Two Japanese travellers have been hospitalised in China with severe radiation levels after they arrived on a flight from Tokyo.
China's customs body says they were found to have levels seriously over the limit after flying to Wuxi in the east, but were not a risk to other people.
Until now, no one in Japan except workers at a crippled nuclear power plant has been found with seriously elevated radiation levels following an earthquake and tsunami that devastated the country's north-east coast on 11 March.
The first case of contaminated Japanese travelling abroad came after injuries to workers slowed the battle to control the Fukushima Daiichi plant, Reuters reports.
Some 700 engineers have been working around the clock to stabilise the six-reactor plant since the disaster.
Engineers have been battling to cool the reactors and spent fuel ponds to avoid a large-scale release of radiation and officials now believe the No 3 reactor is more badly damaged than first thought.
Workers had to pull out of some parts of the complex when three workers replacing a cable at one reactor were exposed to high contamination by standing in radioactive water on Thursday, officials said.
Two were taken to hospital with possible radiation burns after the water seeped over their boots.
Despite increased radiation reports, fears of a catastrophic meltdown at the Fukushima plant are receding.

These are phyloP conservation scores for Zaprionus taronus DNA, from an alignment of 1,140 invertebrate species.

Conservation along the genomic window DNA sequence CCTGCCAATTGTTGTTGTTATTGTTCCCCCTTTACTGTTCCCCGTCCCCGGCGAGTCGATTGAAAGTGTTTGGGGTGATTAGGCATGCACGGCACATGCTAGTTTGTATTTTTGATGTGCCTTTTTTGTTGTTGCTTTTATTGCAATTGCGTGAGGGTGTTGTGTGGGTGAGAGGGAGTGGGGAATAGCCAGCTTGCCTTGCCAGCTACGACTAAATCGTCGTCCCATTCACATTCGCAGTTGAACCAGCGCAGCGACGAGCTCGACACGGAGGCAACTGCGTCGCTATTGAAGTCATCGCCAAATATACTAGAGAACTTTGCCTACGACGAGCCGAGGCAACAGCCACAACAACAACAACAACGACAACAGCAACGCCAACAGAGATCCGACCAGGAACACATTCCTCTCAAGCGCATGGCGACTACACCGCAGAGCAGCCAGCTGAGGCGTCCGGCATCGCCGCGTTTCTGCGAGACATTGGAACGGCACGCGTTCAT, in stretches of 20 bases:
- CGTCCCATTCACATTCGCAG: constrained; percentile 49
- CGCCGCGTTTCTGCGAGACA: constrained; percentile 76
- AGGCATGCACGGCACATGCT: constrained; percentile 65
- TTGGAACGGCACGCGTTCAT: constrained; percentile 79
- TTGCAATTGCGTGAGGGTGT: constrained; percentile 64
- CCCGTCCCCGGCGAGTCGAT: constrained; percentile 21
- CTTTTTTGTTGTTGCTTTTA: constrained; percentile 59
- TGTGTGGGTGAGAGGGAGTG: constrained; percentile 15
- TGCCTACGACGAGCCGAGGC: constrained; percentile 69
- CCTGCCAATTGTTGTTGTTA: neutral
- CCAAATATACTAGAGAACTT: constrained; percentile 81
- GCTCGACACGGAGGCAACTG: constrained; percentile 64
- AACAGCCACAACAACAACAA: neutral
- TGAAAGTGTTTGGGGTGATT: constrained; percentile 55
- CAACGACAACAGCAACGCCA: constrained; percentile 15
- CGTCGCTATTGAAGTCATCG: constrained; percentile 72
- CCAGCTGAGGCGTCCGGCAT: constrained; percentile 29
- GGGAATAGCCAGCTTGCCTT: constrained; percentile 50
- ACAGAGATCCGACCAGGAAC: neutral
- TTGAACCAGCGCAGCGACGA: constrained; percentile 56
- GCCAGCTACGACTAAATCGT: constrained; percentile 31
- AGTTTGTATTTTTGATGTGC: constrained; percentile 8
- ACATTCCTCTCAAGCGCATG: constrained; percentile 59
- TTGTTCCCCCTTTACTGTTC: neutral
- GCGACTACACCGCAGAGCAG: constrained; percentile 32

Two of the reactors are now regarded as safe in what is called a cold shutdown. Four remain volatile, emitting steam and smoke periodically.
Industrial catastrophe, says US expert
An American expert says the disaster at the plant is more an industrial castastrophe than a radiation crisis.
Lake Barrett, a nuclear engineer who led the initial cleanup and response at the Three Mile Island plant in Pennsylvania following a partial core nuclear meltdown in 1979, says the Fukushima plant is unlikely to be saved.
Mr Barrett says the situation should be controlled and the radioactive fallout limited sufficiently so the long-term repercussions for public health will be relatively minimal.
Toll continues to climb
The number of people confirmed dead or missing continues to climb. By Friday, 9811 people have been confirmed as dead and 17,541 people remain unaccounted for.
Authorities are burying unidentified bodies in mass graves and at least 250,000 people are still in emergency shelters, Reuters reports.
Exhausted rescuers continue to sift through the wreckage of towns and villages, retrieving bodies and pulling out photos for the consolation of survivors.
However, aid is flowing to refugees and phone, electricity, postal and bank services have begun returning to the north.